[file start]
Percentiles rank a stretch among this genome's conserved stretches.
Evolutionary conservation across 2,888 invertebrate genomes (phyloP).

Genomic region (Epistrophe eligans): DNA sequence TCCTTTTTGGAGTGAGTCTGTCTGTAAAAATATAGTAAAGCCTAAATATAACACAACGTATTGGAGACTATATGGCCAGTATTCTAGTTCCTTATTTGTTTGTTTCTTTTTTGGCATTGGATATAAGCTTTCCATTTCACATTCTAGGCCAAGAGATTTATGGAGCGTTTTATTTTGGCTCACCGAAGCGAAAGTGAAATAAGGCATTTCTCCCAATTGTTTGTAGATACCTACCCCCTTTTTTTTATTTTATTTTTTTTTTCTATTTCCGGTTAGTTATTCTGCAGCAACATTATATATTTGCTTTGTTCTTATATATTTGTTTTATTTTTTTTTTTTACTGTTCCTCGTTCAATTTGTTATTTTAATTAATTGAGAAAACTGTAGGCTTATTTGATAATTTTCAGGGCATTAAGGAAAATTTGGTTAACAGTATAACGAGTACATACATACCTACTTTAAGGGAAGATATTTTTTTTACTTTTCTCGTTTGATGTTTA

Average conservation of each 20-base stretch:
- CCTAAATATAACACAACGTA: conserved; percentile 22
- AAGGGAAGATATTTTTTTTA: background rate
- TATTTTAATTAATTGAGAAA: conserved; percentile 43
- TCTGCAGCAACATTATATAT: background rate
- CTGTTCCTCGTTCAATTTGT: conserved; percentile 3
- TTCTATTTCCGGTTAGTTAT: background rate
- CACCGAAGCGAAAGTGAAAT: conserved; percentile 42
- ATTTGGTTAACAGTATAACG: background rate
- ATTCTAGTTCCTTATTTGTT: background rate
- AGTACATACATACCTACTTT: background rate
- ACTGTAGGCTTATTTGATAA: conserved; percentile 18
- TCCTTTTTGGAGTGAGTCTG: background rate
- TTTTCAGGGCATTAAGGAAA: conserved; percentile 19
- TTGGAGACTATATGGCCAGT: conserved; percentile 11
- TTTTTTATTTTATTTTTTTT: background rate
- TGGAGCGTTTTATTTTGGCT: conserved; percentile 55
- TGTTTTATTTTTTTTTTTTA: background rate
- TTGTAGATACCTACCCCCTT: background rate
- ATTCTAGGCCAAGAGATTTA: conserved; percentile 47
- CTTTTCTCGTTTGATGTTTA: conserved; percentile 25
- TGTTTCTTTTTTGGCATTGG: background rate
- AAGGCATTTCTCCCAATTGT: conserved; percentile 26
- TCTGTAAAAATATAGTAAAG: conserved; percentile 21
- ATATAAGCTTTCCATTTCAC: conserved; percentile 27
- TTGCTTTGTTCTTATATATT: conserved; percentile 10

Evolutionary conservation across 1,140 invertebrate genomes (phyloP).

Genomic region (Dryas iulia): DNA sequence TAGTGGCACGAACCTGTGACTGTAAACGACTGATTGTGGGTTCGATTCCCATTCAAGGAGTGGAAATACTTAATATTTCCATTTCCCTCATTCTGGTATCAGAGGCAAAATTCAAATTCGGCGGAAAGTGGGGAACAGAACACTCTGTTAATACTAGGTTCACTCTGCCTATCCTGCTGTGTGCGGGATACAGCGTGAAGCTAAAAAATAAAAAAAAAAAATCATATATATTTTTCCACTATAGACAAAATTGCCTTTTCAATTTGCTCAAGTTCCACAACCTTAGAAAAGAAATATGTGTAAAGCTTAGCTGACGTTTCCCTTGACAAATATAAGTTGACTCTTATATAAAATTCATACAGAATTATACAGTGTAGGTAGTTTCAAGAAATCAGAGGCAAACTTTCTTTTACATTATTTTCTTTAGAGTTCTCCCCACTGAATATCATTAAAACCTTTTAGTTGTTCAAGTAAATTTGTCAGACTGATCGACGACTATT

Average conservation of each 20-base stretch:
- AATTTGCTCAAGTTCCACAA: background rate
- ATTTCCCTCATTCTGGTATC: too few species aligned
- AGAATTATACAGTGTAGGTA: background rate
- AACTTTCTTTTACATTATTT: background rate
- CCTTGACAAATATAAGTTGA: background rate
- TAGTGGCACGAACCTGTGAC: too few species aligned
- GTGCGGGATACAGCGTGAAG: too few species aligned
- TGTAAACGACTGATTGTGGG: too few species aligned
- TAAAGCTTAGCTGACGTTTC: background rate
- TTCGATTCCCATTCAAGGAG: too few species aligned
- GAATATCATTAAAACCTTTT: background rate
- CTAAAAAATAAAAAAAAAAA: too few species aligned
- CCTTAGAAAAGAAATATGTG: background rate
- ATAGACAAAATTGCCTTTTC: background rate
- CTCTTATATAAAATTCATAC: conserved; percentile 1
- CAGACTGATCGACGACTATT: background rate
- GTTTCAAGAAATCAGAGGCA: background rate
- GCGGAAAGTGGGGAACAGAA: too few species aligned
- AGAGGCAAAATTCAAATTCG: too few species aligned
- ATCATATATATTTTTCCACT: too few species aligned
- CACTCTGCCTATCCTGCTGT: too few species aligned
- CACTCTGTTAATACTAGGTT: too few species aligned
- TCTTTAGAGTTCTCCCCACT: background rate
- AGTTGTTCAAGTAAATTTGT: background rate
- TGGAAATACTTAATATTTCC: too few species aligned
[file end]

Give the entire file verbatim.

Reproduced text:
Percentiles rank a stretch among this genome's conserved stretches.
Evolutionary conservation across 2,888 invertebrate genomes (phyloP).

Genomic region (Epistrophe eligans): DNA sequence TCCTTTTTGGAGTGAGTCTGTCTGTAAAAATATAGTAAAGCCTAAATATAACACAACGTATTGGAGACTATATGGCCAGTATTCTAGTTCCTTATTTGTTTGTTTCTTTTTTGGCATTGGATATAAGCTTTCCATTTCACATTCTAGGCCAAGAGATTTATGGAGCGTTTTATTTTGGCTCACCGAAGCGAAAGTGAAATAAGGCATTTCTCCCAATTGTTTGTAGATACCTACCCCCTTTTTTTTATTTTATTTTTTTTTTCTATTTCCGGTTAGTTATTCTGCAGCAACATTATATATTTGCTTTGTTCTTATATATTTGTTTTATTTTTTTTTTTTACTGTTCCTCGTTCAATTTGTTATTTTAATTAATTGAGAAAACTGTAGGCTTATTTGATAATTTTCAGGGCATTAAGGAAAATTTGGTTAACAGTATAACGAGTACATACATACCTACTTTAAGGGAAGATATTTTTTTTACTTTTCTCGTTTGATGTTTA

Average conservation of each 20-base stretch:
- CCTAAATATAACACAACGTA: conserved; percentile 22
- AAGGGAAGATATTTTTTTTA: background rate
- TATTTTAATTAATTGAGAAA: conserved; percentile 43
- TCTGCAGCAACATTATATAT: background rate
- CTGTTCCTCGTTCAATTTGT: conserved; percentile 3
- TTCTATTTCCGGTTAGTTAT: background rate
- CACCGAAGCGAAAGTGAAAT: conserved; percentile 42
- ATTTGGTTAACAGTATAACG: background rate
- ATTCTAGTTCCTTATTTGTT: background rate
- AGTACATACATACCTACTTT: background rate
- ACTGTAGGCTTATTTGATAA: conserved; percentile 18
- TCCTTTTTGGAGTGAGTCTG: background rate
- TTTTCAGGGCATTAAGGAAA: conserved; percentile 19
- TTGGAGACTATATGGCCAGT: conserved; percentile 11
- TTTTTTATTTTATTTTTTTT: background rate
- TGGAGCGTTTTATTTTGGCT: conserved; percentile 55
- TGTTTTATTTTTTTTTTTTA: background rate
- TTGTAGATACCTACCCCCTT: background rate
- ATTCTAGGCCAAGAGATTTA: conserved; percentile 47
- CTTTTCTCGTTTGATGTTTA: conserved; percentile 25
- TGTTTCTTTTTTGGCATTGG: background rate
- AAGGCATTTCTCCCAATTGT: conserved; percentile 26
- TCTGTAAAAATATAGTAAAG: conserved; percentile 21
- ATATAAGCTTTCCATTTCAC: conserved; percentile 27
- TTGCTTTGTTCTTATATATT: conserved; percentile 10

Evolutionary conservation across 1,140 invertebrate genomes (phyloP).

Genomic region (Dryas iulia): DNA sequence TAGTGGCACGAACCTGTGACTGTAAACGACTGATTGTGGGTTCGATTCCCATTCAAGGAGTGGAAATACTTAATATTTCCATTTCCCTCATTCTGGTATCAGAGGCAAAATTCAAATTCGGCGGAAAGTGGGGAACAGAACACTCTGTTAATACTAGGTTCACTCTGCCTATCCTGCTGTGTGCGGGATACAGCGTGAAGCTAAAAAATAAAAAAAAAAAATCATATATATTTTTCCACTATAGACAAAATTGCCTTTTCAATTTGCTCAAGTTCCACAACCTTAGAAAAGAAATATGTGTAAAGCTTAGCTGACGTTTCCCTTGACAAATATAAGTTGACTCTTATATAAAATTCATACAGAATTATACAGTGTAGGTAGTTTCAAGAAATCAGAGGCAAACTTTCTTTTACATTATTTTCTTTAGAGTTCTCCCCACTGAATATCATTAAAACCTTTTAGTTGTTCAAGTAAATTTGTCAGACTGATCGACGACTATT

Average conservation of each 20-base stretch:
- AATTTGCTCAAGTTCCACAA: background rate
- ATTTCCCTCATTCTGGTATC: too few species aligned
- AGAATTATACAGTGTAGGTA: background rate
- AACTTTCTTTTACATTATTT: background rate
- CCTTGACAAATATAAGTTGA: background rate
- TAGTGGCACGAACCTGTGAC: too few species aligned
- GTGCGGGATACAGCGTGAAG: too few species aligned
- TGTAAACGACTGATTGTGGG: too few species aligned
- TAAAGCTTAGCTGACGTTTC: background rate
- TTCGATTCCCATTCAAGGAG: too few species aligned
- GAATATCATTAAAACCTTTT: background rate
- CTAAAAAATAAAAAAAAAAA: too few species aligned
- CCTTAGAAAAGAAATATGTG: background rate
- ATAGACAAAATTGCCTTTTC: background rate
- CTCTTATATAAAATTCATAC: conserved; percentile 1
- CAGACTGATCGACGACTATT: background rate
- GTTTCAAGAAATCAGAGGCA: background rate
- GCGGAAAGTGGGGAACAGAA: too few species aligned
- AGAGGCAAAATTCAAATTCG: too few species aligned
- ATCATATATATTTTTCCACT: too few species aligned
- CACTCTGCCTATCCTGCTGT: too few species aligned
- CACTCTGTTAATACTAGGTT: too few species aligned
- TCTTTAGAGTTCTCCCCACT: background rate
- AGTTGTTCAAGTAAATTTGT: background rate
- TGGAAATACTTAATATTTCC: too few species aligned